The California Consumer Financial Protection Law (CCFPL) became effective on January 1, 2021.  The CCFPL gives the California Department of Financial Protection and Innovation (DFPI) (the new name given to the state’s Department of Business Oversight) broad jurisdiction and sweeping new authorities that closely resemble those of the CFPB.  As a result, the DFPI has been labeled a “mini-CFPB.”

In its January 2021 monthly bulletin, the DFPI stated that, with the CCFPL now in effect, the DFPI will begin exercising its “expanded powers to better protect consumers from unlawful, unfair, deceptive, and abusive practices.”  The CCFPL gives the DFPI new rulemaking and enforcement authority over “covered persons” relating to unlawful, unfair, deceptive, or abusive acts and practices and defines the term “covered persons” expansively to include entities that previously were not subject to DBO oversight or oversight by a primary regulator, such as debt collectors, credit reporting agencies, certain fintech companies – including some who offer point-of-sale financing – and some merchants who extend credit directly to consumers.  The DFPI also, as a matter of state law, can now enforce the Dodd-Frank Act’s UDAAP provisions against any person offering or providing consumer financial products or services in the state, notwithstanding the CCFPL’s applicability to such persons.   (California’s newly-enacted Debt Collection Licensing Act will require by 2022 the licensure of persons who engage in the business of collecting, on behalf of themselves or others, debts arising from consumer credit transactions with consumers who reside in California.  Such persons could include debt buyers, first-party and third-party collectors.)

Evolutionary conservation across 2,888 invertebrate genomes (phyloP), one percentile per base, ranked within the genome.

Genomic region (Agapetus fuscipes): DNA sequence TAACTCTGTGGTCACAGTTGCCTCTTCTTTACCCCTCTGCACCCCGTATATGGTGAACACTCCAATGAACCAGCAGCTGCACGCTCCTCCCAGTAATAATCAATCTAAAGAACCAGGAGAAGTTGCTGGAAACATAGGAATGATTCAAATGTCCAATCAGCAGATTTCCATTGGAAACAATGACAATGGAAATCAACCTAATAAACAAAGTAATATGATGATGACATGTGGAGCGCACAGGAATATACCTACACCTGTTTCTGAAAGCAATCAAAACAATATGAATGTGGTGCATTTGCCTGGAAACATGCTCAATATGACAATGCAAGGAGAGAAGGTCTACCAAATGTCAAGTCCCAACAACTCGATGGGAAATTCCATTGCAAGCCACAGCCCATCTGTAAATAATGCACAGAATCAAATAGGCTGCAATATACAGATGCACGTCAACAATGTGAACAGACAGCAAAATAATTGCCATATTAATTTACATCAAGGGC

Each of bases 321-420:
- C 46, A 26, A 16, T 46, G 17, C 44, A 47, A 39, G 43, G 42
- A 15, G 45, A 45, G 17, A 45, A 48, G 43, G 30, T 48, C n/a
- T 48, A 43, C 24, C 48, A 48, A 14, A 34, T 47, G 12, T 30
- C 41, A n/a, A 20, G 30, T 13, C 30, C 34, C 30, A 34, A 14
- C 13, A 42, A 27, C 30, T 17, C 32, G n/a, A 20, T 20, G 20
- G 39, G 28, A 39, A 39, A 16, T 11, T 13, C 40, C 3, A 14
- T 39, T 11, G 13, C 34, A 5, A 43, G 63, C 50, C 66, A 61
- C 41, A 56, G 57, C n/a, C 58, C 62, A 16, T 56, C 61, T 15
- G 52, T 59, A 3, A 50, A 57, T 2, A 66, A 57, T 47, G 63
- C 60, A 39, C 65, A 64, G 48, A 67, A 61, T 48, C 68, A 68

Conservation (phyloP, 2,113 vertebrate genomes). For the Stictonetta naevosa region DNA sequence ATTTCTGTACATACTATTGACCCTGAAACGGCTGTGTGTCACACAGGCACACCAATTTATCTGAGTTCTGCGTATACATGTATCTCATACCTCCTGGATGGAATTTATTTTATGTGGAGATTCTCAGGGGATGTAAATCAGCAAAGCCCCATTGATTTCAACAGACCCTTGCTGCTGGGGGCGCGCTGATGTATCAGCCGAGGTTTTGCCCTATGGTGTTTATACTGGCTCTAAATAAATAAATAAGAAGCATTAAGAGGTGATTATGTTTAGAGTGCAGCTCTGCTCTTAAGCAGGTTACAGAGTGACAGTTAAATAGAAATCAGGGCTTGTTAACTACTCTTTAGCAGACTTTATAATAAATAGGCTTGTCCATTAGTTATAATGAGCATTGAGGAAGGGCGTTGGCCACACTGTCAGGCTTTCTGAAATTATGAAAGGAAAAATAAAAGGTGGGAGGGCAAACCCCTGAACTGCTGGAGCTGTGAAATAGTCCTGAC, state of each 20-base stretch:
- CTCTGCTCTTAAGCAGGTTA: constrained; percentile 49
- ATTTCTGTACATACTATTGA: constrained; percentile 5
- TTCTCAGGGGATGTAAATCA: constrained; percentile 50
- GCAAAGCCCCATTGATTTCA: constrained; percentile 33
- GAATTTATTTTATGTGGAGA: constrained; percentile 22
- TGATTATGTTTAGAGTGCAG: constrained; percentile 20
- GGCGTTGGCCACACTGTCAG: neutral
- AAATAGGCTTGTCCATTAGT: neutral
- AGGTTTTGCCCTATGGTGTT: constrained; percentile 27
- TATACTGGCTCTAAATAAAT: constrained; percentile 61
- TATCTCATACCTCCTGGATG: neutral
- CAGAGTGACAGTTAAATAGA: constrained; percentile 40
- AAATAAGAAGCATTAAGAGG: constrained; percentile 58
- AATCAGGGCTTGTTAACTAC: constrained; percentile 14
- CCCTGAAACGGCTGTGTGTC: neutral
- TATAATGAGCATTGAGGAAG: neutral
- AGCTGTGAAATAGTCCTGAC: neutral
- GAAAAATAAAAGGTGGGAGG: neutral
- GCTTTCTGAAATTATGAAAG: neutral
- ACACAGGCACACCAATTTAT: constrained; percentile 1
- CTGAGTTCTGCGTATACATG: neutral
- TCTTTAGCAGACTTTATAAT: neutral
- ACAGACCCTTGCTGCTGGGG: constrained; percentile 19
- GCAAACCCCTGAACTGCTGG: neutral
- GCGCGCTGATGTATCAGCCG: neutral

In the bulletin, the DFPI outlines its plans to implement the CCFPL and exercise its expanded powers.  Its plans include:

  •  “Beginning immediately, the DFPI will review and investigate consumer complaints against previously unregulated financial products and services, including debt collectors, credit repair and consumer credit reporting agencies, debt relief companies, rent to own contractors, private school financing, and more.”
  • The DFPI is “preparing to open a new Office of Financial Technology Innovation that will engage with new industries and consumer advocates to encourage consumer friendly innovation and job creation in California.  This expansion will allow department representatives to work proactively with entrepreneurs and create a regulatory framework for responsible, emerging financial products.”  (The CCFPL requires the DFPI to establish such an office.)
  • The DFPI is “in the process of standing up a new Division of Consumer Financial Protection that will feature a market monitoring and research arm to keep up with emerging financial products.  Consumer outreach to target vulnerable populations, such as students, new Californians, military servicemembers and senior citizens will be expanded.”

To enable the DFPI to carry out its plans, the DFPI is expected to significantly expand its staffing this year.  In our September 2020 webinar, “California Ramps Up Its Consumer Financial Protection Laws: What You Need to Know,” special guest Bret Ladine, DFPI General Counsel, indicated that the DFPI is planning to add approximately 90 new staff members, including approximately 10 enforcement attorneys, to implement its new authorities and statutory obligations under the CCFPL.